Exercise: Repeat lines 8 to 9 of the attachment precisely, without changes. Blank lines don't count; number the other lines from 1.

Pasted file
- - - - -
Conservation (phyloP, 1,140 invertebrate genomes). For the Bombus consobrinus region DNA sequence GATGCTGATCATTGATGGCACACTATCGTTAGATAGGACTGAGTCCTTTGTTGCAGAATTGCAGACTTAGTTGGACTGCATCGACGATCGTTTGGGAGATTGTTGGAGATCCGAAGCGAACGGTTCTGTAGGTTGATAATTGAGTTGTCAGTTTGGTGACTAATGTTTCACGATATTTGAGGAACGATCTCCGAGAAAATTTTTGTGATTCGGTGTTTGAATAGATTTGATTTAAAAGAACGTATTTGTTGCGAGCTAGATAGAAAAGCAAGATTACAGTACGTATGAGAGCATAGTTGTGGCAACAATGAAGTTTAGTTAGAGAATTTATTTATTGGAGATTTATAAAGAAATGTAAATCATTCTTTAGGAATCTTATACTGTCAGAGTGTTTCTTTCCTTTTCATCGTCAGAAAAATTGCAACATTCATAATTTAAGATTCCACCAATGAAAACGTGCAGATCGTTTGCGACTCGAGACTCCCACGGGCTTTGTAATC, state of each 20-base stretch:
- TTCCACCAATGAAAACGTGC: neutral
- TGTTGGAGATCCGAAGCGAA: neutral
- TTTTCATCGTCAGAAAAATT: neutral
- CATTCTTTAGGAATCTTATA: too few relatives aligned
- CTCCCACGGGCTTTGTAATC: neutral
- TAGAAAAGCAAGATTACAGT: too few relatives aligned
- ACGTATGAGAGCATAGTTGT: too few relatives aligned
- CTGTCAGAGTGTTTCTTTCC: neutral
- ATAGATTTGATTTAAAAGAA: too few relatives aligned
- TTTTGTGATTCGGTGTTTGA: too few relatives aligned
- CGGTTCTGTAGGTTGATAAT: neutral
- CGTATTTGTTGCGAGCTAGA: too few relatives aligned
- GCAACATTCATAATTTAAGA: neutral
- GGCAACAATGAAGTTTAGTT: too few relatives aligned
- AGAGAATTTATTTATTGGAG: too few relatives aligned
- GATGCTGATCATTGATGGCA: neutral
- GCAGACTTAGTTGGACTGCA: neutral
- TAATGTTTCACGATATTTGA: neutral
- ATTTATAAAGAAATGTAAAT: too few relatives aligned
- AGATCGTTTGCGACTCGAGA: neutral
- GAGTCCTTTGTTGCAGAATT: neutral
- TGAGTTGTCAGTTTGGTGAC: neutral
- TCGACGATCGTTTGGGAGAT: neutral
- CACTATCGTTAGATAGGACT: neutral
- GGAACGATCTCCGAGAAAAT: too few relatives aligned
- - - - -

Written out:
- ACGTATGAGAGCATAGTTGT: too few relatives aligned
- CTGTCAGAGTGTTTCTTTCC: neutral